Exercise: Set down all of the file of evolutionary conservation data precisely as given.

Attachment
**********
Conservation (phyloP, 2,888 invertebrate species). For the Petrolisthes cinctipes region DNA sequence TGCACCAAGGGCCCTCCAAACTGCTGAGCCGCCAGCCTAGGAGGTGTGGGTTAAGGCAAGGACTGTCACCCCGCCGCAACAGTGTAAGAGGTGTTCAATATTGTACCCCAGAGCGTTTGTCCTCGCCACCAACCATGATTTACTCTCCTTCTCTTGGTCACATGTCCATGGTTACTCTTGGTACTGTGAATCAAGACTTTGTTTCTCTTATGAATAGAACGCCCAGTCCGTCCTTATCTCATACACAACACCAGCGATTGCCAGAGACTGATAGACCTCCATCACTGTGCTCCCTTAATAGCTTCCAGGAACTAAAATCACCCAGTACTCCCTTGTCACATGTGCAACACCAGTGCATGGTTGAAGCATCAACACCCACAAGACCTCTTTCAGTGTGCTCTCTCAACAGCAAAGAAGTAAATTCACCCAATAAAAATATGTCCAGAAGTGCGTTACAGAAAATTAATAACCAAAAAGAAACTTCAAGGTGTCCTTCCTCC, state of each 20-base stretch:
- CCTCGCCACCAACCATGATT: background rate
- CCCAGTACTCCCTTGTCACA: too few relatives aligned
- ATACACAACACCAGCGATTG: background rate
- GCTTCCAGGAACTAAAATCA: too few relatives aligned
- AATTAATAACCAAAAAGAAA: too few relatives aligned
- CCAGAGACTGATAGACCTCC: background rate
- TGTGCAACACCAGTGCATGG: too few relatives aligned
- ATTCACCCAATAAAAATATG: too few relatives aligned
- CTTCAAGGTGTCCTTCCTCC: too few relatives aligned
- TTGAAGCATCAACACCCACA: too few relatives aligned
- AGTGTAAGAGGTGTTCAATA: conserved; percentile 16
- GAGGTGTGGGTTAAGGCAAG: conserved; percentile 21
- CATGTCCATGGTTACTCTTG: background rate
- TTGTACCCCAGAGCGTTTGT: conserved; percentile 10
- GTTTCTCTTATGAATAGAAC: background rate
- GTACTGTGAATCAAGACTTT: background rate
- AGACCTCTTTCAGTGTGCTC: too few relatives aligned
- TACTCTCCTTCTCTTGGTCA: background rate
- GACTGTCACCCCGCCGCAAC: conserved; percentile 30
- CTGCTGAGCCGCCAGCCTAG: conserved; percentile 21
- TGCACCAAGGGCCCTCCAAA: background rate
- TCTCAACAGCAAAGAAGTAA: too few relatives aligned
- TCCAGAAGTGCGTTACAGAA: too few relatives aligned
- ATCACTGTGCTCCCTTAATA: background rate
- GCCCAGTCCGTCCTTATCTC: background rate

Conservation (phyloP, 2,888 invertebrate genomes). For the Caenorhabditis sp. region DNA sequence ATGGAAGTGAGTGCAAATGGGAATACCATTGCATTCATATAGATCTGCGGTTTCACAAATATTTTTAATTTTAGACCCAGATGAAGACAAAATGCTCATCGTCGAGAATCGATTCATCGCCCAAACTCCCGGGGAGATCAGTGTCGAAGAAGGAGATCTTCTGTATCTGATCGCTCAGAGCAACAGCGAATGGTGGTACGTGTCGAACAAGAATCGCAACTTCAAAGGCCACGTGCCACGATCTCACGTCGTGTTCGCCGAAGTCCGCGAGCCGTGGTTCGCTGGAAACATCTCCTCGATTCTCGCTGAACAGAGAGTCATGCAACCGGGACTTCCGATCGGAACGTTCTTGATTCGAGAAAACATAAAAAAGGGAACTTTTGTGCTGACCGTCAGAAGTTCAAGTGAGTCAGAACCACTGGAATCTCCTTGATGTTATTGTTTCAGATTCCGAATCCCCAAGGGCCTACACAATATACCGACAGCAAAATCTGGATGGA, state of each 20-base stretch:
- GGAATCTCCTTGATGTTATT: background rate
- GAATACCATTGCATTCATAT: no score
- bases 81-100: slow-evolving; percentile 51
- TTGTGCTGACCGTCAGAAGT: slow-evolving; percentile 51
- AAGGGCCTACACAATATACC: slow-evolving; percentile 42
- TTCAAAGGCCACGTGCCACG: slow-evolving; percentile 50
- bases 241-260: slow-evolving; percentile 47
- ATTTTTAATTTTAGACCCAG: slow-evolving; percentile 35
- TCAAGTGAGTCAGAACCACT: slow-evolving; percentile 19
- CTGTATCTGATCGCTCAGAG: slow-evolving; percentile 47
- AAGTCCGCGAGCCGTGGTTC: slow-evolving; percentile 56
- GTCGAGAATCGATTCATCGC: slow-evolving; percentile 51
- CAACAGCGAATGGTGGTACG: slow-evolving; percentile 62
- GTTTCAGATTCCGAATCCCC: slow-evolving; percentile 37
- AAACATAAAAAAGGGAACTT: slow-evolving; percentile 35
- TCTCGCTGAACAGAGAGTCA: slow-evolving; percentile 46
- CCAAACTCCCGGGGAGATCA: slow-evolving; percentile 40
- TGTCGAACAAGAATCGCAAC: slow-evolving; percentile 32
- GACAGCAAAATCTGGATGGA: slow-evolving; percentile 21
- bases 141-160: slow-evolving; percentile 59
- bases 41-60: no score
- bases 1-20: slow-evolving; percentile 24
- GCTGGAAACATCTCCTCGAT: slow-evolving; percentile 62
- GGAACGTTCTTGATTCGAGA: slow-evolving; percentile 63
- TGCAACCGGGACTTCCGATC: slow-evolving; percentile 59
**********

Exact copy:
Conservation (phyloP, 2,888 invertebrate species). For the Petrolisthes cinctipes region DNA sequence TGCACCAAGGGCCCTCCAAACTGCTGAGCCGCCAGCCTAGGAGGTGTGGGTTAAGGCAAGGACTGTCACCCCGCCGCAACAGTGTAAGAGGTGTTCAATATTGTACCCCAGAGCGTTTGTCCTCGCCACCAACCATGATTTACTCTCCTTCTCTTGGTCACATGTCCATGGTTACTCTTGGTACTGTGAATCAAGACTTTGTTTCTCTTATGAATAGAACGCCCAGTCCGTCCTTATCTCATACACAACACCAGCGATTGCCAGAGACTGATAGACCTCCATCACTGTGCTCCCTTAATAGCTTCCAGGAACTAAAATCACCCAGTACTCCCTTGTCACATGTGCAACACCAGTGCATGGTTGAAGCATCAACACCCACAAGACCTCTTTCAGTGTGCTCTCTCAACAGCAAAGAAGTAAATTCACCCAATAAAAATATGTCCAGAAGTGCGTTACAGAAAATTAATAACCAAAAAGAAACTTCAAGGTGTCCTTCCTCC, state of each 20-base stretch:
- CCTCGCCACCAACCATGATT: background rate
- CCCAGTACTCCCTTGTCACA: too few relatives aligned
- ATACACAACACCAGCGATTG: background rate
- GCTTCCAGGAACTAAAATCA: too few relatives aligned
- AATTAATAACCAAAAAGAAA: too few relatives aligned
- CCAGAGACTGATAGACCTCC: background rate
- TGTGCAACACCAGTGCATGG: too few relatives aligned
- ATTCACCCAATAAAAATATG: too few relatives aligned
- CTTCAAGGTGTCCTTCCTCC: too few relatives aligned
- TTGAAGCATCAACACCCACA: too few relatives aligned
- AGTGTAAGAGGTGTTCAATA: conserved; percentile 16
- GAGGTGTGGGTTAAGGCAAG: conserved; percentile 21
- CATGTCCATGGTTACTCTTG: background rate
- TTGTACCCCAGAGCGTTTGT: conserved; percentile 10
- GTTTCTCTTATGAATAGAAC: background rate
- GTACTGTGAATCAAGACTTT: background rate
- AGACCTCTTTCAGTGTGCTC: too few relatives aligned
- TACTCTCCTTCTCTTGGTCA: background rate
- GACTGTCACCCCGCCGCAAC: conserved; percentile 30
- CTGCTGAGCCGCCAGCCTAG: conserved; percentile 21
- TGCACCAAGGGCCCTCCAAA: background rate
- TCTCAACAGCAAAGAAGTAA: too few relatives aligned
- TCCAGAAGTGCGTTACAGAA: too few relatives aligned
- ATCACTGTGCTCCCTTAATA: background rate
- GCCCAGTCCGTCCTTATCTC: background rate

Conservation (phyloP, 2,888 invertebrate genomes). For the Caenorhabditis sp. region DNA sequence ATGGAAGTGAGTGCAAATGGGAATACCATTGCATTCATATAGATCTGCGGTTTCACAAATATTTTTAATTTTAGACCCAGATGAAGACAAAATGCTCATCGTCGAGAATCGATTCATCGCCCAAACTCCCGGGGAGATCAGTGTCGAAGAAGGAGATCTTCTGTATCTGATCGCTCAGAGCAACAGCGAATGGTGGTACGTGTCGAACAAGAATCGCAACTTCAAAGGCCACGTGCCACGATCTCACGTCGTGTTCGCCGAAGTCCGCGAGCCGTGGTTCGCTGGAAACATCTCCTCGATTCTCGCTGAACAGAGAGTCATGCAACCGGGACTTCCGATCGGAACGTTCTTGATTCGAGAAAACATAAAAAAGGGAACTTTTGTGCTGACCGTCAGAAGTTCAAGTGAGTCAGAACCACTGGAATCTCCTTGATGTTATTGTTTCAGATTCCGAATCCCCAAGGGCCTACACAATATACCGACAGCAAAATCTGGATGGA, state of each 20-base stretch:
- GGAATCTCCTTGATGTTATT: background rate
- GAATACCATTGCATTCATAT: no score
- bases 81-100: slow-evolving; percentile 51
- TTGTGCTGACCGTCAGAAGT: slow-evolving; percentile 51
- AAGGGCCTACACAATATACC: slow-evolving; percentile 42
- TTCAAAGGCCACGTGCCACG: slow-evolving; percentile 50
- bases 241-260: slow-evolving; percentile 47
- ATTTTTAATTTTAGACCCAG: slow-evolving; percentile 35
- TCAAGTGAGTCAGAACCACT: slow-evolving; percentile 19
- CTGTATCTGATCGCTCAGAG: slow-evolving; percentile 47
- AAGTCCGCGAGCCGTGGTTC: slow-evolving; percentile 56
- GTCGAGAATCGATTCATCGC: slow-evolving; percentile 51
- CAACAGCGAATGGTGGTACG: slow-evolving; percentile 62
- GTTTCAGATTCCGAATCCCC: slow-evolving; percentile 37
- AAACATAAAAAAGGGAACTT: slow-evolving; percentile 35
- TCTCGCTGAACAGAGAGTCA: slow-evolving; percentile 46
- CCAAACTCCCGGGGAGATCA: slow-evolving; percentile 40
- TGTCGAACAAGAATCGCAAC: slow-evolving; percentile 32
- GACAGCAAAATCTGGATGGA: slow-evolving; percentile 21
- bases 141-160: slow-evolving; percentile 59
- bases 41-60: no score
- bases 1-20: slow-evolving; percentile 24
- GCTGGAAACATCTCCTCGAT: slow-evolving; percentile 62
- GGAACGTTCTTGATTCGAGA: slow-evolving; percentile 63
- TGCAACCGGGACTTCCGATC: slow-evolving; percentile 59